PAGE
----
Both Florida and Indiana have marched forward in their path to creating hurdles for women to access quality reproductive health care.
The Palm Beach Post on Wednesday reported the Florida House has passed six anti-abortion measures. Various house and senate bills would cover the following six topics, according to the Post:
- Ultrasound: Would require women to have an ultrasound and hear a description of the fetus before getting an abortion. Would allow women to refuse to review the ultrasound if they do so in writing.
- Abortion clinics: Would prohibit abortion clinics from doing third trimester abortions. Also would create new requirements for abortion clinics, including that any opened after Oct. 1 be wholly owned and operated by a doctors, and for doctors providing abortions, including that they get annual ethics training. Also would require that abortion providers report to state health officials after every abortion rather than the current monthly reporting.
- Parental consent: Would change current parental notification laws to make it more difficult for minors to obtain court waivers allowing them to get abortions without their parents’ consent. Gives judges less leeway when determining a minor’s maturity to make a decision about abortion. Requires the girl to go to court in the circuit where she lives instead of within the larger appellate district. Gives judges three business days instead of 48 hours to consider the cases.
- Public funding: Would put a question on the November 2012 ballot asking voters whether the Florida constitution should be amended to ban public funding for abortions and health-benefits coverage for abortions. Allows public funding for rape, incest and to protect the mother’s life, and would not apply to expenditures required by federal law. Also specifies that the Florida constitution may not be interpreted to create broader rights to an abortion than those in the U.S. Constitution, which would effectively weaken the right to privacy now contained in Florida’s constitution. Needs 60 percent of vote in each chamber to go on ballot and 60 percent of public vote to pass.
- License plates: Would channel money from “Choose Life” license plate sales to the nonprofit Choose Life Inc. to give to agencies that assist women placing their children for adoption. Also would allow 20 percent of tag sales to be spent on administration and advertising by Choose Life Inc. Current law sends money to the counties where the tags were sold and requires 100 percent of it to be used to support agencies counseling or helping women who choose adoption. New law, like current one, prohibits any money going to any agency having any involvement with abortion, including counseling women that it is an option.
- Abortion insurance: Would bar insurance policies purchased in whole or in part through insurance exchanges created by the federal health-care act from providing abortion coverage. Would bar businesses receiving tax credits for providing health insurance for their employees from offering policies that cover abortion.
In Indiana, Gov. Mitch Daniels has indicated he will sign a bill that defunds (I guess that’s a word nowadays) Planned Parenthood. The Indiana Legislature last weekpassed HB 1210, which would eliminate $2 million Planned Parenthood receives from the federal government funneled through the state. Also, the bill would ban abortion after 20 weeks.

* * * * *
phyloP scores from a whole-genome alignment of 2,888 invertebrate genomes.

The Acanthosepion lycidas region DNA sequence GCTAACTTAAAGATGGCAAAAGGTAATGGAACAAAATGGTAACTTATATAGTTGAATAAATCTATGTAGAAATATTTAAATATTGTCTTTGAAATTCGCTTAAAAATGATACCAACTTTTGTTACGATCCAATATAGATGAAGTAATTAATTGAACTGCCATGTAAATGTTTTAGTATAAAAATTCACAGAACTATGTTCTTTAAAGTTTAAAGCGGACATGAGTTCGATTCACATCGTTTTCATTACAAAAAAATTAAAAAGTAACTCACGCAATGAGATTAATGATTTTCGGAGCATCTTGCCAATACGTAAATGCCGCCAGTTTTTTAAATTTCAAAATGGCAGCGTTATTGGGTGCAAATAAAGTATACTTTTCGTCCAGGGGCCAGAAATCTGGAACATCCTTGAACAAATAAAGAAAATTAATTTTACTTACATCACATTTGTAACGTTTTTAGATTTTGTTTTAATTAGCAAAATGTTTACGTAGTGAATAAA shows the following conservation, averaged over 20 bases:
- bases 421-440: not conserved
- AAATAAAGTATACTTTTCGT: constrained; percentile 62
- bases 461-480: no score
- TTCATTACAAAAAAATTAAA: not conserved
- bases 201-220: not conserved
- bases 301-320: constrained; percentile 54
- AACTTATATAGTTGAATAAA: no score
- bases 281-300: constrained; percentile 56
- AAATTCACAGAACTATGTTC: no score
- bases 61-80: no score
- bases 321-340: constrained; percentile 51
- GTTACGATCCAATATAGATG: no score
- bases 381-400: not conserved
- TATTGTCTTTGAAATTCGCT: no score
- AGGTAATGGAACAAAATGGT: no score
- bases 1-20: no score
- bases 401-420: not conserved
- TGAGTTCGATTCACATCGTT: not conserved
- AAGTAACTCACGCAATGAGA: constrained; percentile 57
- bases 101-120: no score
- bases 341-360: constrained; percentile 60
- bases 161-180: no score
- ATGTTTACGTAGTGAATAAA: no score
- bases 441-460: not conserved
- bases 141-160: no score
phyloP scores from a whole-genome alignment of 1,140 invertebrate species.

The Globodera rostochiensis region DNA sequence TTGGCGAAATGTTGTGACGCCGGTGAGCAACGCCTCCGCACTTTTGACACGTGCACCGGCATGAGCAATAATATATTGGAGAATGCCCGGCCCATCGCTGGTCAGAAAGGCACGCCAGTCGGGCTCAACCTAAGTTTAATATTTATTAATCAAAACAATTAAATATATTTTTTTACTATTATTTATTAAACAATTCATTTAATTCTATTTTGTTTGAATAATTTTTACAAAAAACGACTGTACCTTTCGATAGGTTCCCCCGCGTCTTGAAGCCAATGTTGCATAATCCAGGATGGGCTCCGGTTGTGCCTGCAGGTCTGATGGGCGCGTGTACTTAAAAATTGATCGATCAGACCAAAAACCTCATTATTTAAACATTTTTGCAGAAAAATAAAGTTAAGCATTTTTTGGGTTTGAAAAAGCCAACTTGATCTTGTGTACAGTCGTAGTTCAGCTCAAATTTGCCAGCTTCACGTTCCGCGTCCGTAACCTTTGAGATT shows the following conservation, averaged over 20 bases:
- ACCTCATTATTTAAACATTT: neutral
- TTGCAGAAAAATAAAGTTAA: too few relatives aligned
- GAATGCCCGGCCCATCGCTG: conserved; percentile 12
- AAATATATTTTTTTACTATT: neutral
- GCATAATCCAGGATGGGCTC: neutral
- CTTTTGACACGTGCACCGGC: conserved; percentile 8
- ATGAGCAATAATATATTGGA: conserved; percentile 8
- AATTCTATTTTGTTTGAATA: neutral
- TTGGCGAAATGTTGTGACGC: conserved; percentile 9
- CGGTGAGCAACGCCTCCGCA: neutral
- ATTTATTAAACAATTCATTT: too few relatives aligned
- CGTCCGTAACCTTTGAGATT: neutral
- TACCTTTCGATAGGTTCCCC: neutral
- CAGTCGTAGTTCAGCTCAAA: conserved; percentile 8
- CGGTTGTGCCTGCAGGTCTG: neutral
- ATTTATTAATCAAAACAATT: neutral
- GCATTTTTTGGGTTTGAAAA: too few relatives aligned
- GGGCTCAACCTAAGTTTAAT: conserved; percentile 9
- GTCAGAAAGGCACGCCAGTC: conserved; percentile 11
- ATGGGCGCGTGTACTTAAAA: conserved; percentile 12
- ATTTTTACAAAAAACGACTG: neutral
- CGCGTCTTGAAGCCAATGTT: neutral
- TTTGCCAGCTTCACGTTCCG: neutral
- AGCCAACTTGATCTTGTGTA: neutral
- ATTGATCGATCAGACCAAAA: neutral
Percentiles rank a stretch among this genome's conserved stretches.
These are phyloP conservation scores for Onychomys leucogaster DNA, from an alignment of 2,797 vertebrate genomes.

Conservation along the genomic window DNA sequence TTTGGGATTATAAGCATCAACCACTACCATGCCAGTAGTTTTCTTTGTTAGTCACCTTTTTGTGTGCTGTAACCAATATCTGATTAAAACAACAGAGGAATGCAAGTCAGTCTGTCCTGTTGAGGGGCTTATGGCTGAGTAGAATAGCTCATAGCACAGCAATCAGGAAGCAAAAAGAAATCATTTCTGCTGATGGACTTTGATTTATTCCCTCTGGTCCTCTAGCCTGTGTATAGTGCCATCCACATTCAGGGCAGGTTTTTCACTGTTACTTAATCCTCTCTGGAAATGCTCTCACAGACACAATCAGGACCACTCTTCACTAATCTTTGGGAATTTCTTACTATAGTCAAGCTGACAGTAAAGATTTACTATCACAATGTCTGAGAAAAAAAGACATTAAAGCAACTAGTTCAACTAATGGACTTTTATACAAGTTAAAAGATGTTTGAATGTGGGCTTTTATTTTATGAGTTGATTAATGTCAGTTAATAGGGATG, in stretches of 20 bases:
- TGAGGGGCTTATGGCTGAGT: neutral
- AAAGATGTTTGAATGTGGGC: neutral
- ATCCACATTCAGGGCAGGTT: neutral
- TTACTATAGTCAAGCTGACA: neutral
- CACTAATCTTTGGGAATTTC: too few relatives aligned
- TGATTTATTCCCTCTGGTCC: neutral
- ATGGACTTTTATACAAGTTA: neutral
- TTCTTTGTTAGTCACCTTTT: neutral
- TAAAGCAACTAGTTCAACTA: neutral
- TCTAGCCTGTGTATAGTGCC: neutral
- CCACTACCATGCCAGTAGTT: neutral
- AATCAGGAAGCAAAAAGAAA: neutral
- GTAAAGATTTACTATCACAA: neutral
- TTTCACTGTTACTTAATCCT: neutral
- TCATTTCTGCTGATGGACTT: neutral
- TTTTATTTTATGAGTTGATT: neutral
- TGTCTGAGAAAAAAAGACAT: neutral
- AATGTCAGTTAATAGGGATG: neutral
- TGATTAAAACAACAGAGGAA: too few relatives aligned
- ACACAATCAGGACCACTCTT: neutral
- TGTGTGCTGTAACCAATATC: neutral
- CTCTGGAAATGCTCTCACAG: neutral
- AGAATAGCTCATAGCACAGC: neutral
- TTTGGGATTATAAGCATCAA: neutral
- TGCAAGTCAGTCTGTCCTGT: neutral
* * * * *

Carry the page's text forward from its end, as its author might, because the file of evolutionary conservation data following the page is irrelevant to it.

While I have a problem with both bills passed by both legislatures, Florida’s bill that would allow 20 percent of tag sales to be used for the administration and advertising for Choose Life Inc. is a thorn in my side. I can understand using proceeds from tag sales to benefit a respective nonprofit organization as Georgia has a list of special license plates that go to various groups.
If I were a Florida taxpayer, I would have a problem with my dollars being used to help bolster an organization’s advertisement. Furthermore, why is it preferable in legislators’ eyes to channel money to anti-choice organizations such as Choose Life, Inc. instead of going to organizations that counsel women on their many options after learning they are pregnant, which would include abortion?
Also, using funds for administration implies this money could be used to possibly staff and pay the salaries of anti-choice advocates dedicated to the repeal of Roe v. Wade. Most taxpayer donating to nonprofit organizations are adamant about making sure their money isn’t being used to fatten the wallets of those running the show and nonprofits are typically more than willing to demonstrate that minimal donations are being used in that manner. This provision of the Florida bill clearly shows the state legislature is more than willing to use taxpayer dollars to contribute to the salaries and “administration” of an organization dedicated to dismantling the constitutional protection of a right to an abortion.
All this meddling by lawmakers in my uterus and my home makes me nauseous and disgusted. Even though I’ve become numb to the assaults by anti-choice activists and politicians upon my right to a safe abortion, I continue to be dismayed by the never-ending attempts to roll back my constitutional rights as a woman to an abortion.